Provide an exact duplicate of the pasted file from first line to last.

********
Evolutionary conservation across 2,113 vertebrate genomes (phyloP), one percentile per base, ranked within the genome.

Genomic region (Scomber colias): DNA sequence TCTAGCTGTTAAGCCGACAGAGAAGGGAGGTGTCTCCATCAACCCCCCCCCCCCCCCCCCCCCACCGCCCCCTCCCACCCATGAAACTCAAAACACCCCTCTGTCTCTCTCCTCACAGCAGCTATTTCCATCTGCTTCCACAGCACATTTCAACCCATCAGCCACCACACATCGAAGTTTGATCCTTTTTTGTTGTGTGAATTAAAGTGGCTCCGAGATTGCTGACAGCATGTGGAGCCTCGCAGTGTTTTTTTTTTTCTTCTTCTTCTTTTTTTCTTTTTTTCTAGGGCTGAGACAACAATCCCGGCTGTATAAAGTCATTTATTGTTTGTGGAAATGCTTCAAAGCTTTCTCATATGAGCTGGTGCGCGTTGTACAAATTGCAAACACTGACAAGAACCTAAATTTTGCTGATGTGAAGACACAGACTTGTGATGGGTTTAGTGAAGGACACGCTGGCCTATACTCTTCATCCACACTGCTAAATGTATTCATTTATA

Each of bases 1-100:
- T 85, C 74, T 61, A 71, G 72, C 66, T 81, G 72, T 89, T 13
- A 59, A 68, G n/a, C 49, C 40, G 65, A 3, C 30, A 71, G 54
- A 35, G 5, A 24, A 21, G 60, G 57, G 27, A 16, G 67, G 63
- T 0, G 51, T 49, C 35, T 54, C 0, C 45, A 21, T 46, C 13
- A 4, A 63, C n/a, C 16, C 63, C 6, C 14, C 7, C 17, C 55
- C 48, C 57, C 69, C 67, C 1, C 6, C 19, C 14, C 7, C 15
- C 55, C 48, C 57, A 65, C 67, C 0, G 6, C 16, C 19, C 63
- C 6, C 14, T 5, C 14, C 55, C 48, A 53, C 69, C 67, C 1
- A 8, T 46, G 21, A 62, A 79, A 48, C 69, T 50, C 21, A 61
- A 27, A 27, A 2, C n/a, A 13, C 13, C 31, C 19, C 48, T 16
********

Evolutionary conservation across 2,113 vertebrate genomes (phyloP), one percentile per base, ranked within the genome.

Genomic region (Scomber colias): DNA sequence TCTAGCTGTTAAGCCGACAGAGAAGGGAGGTGTCTCCATCAACCCCCCCCCCCCCCCCCCCCCACCGCCCCCTCCCACCCATGAAACTCAAAACACCCCTCTGTCTCTCTCCTCACAGCAGCTATTTCCATCTGCTTCCACAGCACATTTCAACCCATCAGCCACCACACATCGAAGTTTGATCCTTTTTTGTTGTGTGAATTAAAGTGGCTCCGAGATTGCTGACAGCATGTGGAGCCTCGCAGTGTTTTTTTTTTTCTTCTTCTTCTTTTTTTCTTTTTTTCTAGGGCTGAGACAACAATCCCGGCTGTATAAAGTCATTTATTGTTTGTGGAAATGCTTCAAAGCTTTCTCATATGAGCTGGTGCGCGTTGTACAAATTGCAAACACTGACAAGAACCTAAATTTTGCTGATGTGAAGACACAGACTTGTGATGGGTTTAGTGAAGGACACGCTGGCCTATACTCTTCATCCACACTGCTAAATGTATTCATTTATA

Each of bases 1-100:
- T 85, C 74, T 61, A 71, G 72, C 66, T 81, G 72, T 89, T 13
- A 59, A 68, G n/a, C 49, C 40, G 65, A 3, C 30, A 71, G 54
- A 35, G 5, A 24, A 21, G 60, G 57, G 27, A 16, G 67, G 63
- T 0, G 51, T 49, C 35, T 54, C 0, C 45, A 21, T 46, C 13
- A 4, A 63, C n/a, C 16, C 63, C 6, C 14, C 7, C 17, C 55
- C 48, C 57, C 69, C 67, C 1, C 6, C 19, C 14, C 7, C 15
- C 55, C 48, C 57, A 65, C 67, C 0, G 6, C 16, C 19, C 63
- C 6, C 14, T 5, C 14, C 55, C 48, A 53, C 69, C 67, C 1
- A 8, T 46, G 21, A 62, A 79, A 48, C 69, T 50, C 21, A 61
- A 27, A 27, A 2, C n/a, A 13, C 13, C 31, C 19, C 48, T 16